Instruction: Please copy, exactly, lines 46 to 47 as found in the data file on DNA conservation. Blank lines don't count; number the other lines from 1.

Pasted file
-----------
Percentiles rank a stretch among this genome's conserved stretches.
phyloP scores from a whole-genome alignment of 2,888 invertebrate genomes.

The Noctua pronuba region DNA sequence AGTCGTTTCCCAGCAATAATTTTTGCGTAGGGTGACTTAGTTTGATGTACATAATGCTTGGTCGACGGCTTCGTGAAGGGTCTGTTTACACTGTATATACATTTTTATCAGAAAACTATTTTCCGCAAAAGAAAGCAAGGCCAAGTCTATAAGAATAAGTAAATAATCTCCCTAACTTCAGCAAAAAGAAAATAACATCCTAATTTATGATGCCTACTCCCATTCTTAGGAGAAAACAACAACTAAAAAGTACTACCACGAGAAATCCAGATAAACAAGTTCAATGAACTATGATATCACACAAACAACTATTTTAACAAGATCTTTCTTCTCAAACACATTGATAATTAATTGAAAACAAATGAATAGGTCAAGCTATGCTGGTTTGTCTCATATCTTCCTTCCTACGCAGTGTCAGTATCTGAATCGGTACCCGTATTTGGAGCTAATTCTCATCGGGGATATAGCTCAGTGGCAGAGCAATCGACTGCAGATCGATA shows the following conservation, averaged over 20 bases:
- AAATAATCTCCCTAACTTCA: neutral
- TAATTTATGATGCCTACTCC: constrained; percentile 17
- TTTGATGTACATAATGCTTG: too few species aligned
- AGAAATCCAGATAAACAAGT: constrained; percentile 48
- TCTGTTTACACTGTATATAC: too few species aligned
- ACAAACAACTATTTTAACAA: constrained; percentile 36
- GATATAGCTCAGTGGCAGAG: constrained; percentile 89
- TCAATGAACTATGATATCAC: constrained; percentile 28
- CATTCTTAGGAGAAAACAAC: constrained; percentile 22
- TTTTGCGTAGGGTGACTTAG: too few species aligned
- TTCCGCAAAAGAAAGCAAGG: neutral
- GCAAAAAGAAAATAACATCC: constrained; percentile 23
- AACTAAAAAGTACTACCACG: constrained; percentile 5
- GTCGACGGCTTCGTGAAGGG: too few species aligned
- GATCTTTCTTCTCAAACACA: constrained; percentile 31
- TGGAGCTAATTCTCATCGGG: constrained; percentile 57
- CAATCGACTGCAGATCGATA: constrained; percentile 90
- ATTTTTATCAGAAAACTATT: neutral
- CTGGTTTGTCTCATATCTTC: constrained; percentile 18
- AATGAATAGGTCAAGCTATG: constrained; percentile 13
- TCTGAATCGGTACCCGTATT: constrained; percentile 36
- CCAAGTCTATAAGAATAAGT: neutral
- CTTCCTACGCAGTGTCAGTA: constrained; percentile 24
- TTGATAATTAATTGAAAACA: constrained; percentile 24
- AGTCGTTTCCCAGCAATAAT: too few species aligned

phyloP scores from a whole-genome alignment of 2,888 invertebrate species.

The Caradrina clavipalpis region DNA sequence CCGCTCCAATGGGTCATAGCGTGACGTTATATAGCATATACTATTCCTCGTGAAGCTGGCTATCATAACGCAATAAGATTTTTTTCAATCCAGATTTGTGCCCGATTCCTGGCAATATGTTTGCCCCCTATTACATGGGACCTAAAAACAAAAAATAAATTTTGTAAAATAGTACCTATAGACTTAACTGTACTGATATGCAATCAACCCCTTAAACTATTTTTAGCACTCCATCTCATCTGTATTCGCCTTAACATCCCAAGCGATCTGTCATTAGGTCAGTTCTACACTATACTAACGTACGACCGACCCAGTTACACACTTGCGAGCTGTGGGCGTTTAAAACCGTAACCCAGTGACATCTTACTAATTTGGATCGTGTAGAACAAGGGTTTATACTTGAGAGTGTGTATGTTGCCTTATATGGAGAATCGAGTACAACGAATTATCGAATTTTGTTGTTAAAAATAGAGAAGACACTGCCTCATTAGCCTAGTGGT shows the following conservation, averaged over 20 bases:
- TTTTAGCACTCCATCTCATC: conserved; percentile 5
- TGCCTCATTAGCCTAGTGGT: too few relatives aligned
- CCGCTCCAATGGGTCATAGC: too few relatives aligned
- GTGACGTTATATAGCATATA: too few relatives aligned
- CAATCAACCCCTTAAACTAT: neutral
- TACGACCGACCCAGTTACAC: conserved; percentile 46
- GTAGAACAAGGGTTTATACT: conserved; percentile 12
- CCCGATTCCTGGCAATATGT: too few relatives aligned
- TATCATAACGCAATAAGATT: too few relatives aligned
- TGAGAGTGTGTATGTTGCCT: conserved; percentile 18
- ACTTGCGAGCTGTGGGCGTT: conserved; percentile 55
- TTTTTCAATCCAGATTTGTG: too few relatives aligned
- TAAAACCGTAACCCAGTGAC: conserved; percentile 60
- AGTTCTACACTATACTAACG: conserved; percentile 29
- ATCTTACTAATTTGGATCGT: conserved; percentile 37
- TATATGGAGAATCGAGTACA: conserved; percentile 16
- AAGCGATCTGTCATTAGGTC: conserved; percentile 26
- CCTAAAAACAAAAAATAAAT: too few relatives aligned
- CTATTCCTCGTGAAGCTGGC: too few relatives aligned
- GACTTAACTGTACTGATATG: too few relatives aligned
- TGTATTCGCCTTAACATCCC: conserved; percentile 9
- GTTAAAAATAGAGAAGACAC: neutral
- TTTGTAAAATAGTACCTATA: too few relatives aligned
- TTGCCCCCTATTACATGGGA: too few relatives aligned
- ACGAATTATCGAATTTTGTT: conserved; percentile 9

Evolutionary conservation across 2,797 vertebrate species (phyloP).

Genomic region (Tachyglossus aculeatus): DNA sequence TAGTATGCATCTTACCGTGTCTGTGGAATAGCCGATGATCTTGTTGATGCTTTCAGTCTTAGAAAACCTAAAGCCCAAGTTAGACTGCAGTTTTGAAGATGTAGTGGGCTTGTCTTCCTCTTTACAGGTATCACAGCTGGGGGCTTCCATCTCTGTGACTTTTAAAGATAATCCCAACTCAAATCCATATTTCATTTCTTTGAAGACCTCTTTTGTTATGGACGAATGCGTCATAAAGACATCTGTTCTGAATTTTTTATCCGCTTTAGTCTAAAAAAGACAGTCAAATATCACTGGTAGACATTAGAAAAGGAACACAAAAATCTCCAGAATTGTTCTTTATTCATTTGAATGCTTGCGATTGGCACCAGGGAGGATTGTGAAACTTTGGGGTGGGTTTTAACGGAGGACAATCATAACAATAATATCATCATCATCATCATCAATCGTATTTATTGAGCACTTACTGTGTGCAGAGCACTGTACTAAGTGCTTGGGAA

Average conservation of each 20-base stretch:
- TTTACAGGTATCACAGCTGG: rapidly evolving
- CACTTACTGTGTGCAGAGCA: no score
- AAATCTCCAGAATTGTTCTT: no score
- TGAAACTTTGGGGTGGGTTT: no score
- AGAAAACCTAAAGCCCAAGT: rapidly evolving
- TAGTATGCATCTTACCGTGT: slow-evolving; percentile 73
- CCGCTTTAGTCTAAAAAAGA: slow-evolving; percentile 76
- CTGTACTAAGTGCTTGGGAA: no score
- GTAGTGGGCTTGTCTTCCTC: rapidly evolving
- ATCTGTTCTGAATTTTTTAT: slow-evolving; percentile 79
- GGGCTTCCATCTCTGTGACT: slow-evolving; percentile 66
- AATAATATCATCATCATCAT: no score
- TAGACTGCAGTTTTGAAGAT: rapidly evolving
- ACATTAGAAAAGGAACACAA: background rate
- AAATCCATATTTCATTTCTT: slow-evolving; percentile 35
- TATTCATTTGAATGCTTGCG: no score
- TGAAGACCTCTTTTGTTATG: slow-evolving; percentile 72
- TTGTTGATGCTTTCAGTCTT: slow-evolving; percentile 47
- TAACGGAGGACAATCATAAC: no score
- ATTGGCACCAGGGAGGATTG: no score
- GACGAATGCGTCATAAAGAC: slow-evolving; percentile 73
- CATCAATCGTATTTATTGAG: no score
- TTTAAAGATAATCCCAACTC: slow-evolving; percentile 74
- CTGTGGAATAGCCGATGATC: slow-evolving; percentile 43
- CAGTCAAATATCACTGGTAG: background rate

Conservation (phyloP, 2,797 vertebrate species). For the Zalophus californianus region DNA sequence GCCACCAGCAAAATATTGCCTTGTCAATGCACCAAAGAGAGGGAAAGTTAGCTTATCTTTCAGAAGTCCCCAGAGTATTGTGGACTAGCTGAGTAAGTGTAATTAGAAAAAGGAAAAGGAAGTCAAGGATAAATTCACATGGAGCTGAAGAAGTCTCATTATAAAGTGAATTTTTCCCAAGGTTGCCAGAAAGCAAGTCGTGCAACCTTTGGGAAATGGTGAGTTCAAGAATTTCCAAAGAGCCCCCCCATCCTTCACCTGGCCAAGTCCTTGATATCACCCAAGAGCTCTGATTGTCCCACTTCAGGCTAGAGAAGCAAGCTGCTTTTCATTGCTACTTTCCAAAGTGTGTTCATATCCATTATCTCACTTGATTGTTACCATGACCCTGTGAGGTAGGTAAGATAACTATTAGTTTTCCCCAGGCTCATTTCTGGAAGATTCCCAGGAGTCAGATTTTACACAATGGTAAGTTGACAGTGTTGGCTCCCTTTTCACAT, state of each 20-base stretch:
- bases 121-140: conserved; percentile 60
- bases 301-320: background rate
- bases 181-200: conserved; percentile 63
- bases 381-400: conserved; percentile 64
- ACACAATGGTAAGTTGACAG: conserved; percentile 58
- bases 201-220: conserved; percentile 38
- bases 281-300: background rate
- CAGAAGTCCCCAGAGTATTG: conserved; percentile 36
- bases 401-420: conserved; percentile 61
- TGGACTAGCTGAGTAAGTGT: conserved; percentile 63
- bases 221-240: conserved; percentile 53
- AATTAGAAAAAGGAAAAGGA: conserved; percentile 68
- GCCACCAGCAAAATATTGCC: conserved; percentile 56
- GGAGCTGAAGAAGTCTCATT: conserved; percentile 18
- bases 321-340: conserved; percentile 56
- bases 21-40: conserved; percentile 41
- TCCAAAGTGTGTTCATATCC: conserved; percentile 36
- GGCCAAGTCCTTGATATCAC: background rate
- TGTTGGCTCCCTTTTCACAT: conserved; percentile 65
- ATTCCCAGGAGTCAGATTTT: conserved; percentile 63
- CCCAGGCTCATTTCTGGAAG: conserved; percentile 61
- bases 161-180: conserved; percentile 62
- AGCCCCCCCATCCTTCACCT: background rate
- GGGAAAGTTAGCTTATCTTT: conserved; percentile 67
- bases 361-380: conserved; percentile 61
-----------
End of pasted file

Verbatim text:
- TATATGGAGAATCGAGTACA: conserved; percentile 16
- AAGCGATCTGTCATTAGGTC: conserved; percentile 26